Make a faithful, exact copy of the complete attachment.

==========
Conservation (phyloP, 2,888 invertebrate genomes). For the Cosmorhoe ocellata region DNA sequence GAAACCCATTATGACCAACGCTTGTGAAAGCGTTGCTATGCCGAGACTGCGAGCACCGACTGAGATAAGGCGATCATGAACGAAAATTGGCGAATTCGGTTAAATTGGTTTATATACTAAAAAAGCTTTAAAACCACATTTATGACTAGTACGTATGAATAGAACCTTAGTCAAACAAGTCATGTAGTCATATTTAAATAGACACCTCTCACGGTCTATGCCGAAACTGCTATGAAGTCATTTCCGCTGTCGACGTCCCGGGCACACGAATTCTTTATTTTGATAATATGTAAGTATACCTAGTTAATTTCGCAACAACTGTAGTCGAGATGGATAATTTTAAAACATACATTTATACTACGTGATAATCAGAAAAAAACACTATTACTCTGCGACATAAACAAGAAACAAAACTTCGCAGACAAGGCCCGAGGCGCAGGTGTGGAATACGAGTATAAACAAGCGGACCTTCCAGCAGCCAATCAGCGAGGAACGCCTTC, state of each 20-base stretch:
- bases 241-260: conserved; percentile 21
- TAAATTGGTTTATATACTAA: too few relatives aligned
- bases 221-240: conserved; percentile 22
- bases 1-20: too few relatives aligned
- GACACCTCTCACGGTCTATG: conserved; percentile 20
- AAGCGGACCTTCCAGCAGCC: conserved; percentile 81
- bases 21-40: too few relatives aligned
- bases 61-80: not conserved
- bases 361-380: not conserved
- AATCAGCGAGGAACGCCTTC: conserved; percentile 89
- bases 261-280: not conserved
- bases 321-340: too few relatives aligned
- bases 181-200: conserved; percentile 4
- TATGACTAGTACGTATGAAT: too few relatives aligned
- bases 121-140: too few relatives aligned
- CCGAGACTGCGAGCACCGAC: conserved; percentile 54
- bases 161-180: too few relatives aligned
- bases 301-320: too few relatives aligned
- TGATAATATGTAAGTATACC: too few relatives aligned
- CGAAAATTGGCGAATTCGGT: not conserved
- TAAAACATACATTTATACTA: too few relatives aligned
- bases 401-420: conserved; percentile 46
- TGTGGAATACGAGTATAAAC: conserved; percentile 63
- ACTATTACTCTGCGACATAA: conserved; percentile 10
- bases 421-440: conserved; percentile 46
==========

Conservation (phyloP, 2,888 invertebrate genomes). For the Cosmorhoe ocellata region DNA sequence GAAACCCATTATGACCAACGCTTGTGAAAGCGTTGCTATGCCGAGACTGCGAGCACCGACTGAGATAAGGCGATCATGAACGAAAATTGGCGAATTCGGTTAAATTGGTTTATATACTAAAAAAGCTTTAAAACCACATTTATGACTAGTACGTATGAATAGAACCTTAGTCAAACAAGTCATGTAGTCATATTTAAATAGACACCTCTCACGGTCTATGCCGAAACTGCTATGAAGTCATTTCCGCTGTCGACGTCCCGGGCACACGAATTCTTTATTTTGATAATATGTAAGTATACCTAGTTAATTTCGCAACAACTGTAGTCGAGATGGATAATTTTAAAACATACATTTATACTACGTGATAATCAGAAAAAAACACTATTACTCTGCGACATAAACAAGAAACAAAACTTCGCAGACAAGGCCCGAGGCGCAGGTGTGGAATACGAGTATAAACAAGCGGACCTTCCAGCAGCCAATCAGCGAGGAACGCCTTC, state of each 20-base stretch:
- bases 241-260: conserved; percentile 21
- TAAATTGGTTTATATACTAA: too few relatives aligned
- bases 221-240: conserved; percentile 22
- bases 1-20: too few relatives aligned
- GACACCTCTCACGGTCTATG: conserved; percentile 20
- AAGCGGACCTTCCAGCAGCC: conserved; percentile 81
- bases 21-40: too few relatives aligned
- bases 61-80: not conserved
- bases 361-380: not conserved
- AATCAGCGAGGAACGCCTTC: conserved; percentile 89
- bases 261-280: not conserved
- bases 321-340: too few relatives aligned
- bases 181-200: conserved; percentile 4
- TATGACTAGTACGTATGAAT: too few relatives aligned
- bases 121-140: too few relatives aligned
- CCGAGACTGCGAGCACCGAC: conserved; percentile 54
- bases 161-180: too few relatives aligned
- bases 301-320: too few relatives aligned
- TGATAATATGTAAGTATACC: too few relatives aligned
- CGAAAATTGGCGAATTCGGT: not conserved
- TAAAACATACATTTATACTA: too few relatives aligned
- bases 401-420: conserved; percentile 46
- TGTGGAATACGAGTATAAAC: conserved; percentile 63
- ACTATTACTCTGCGACATAA: conserved; percentile 10
- bases 421-440: conserved; percentile 46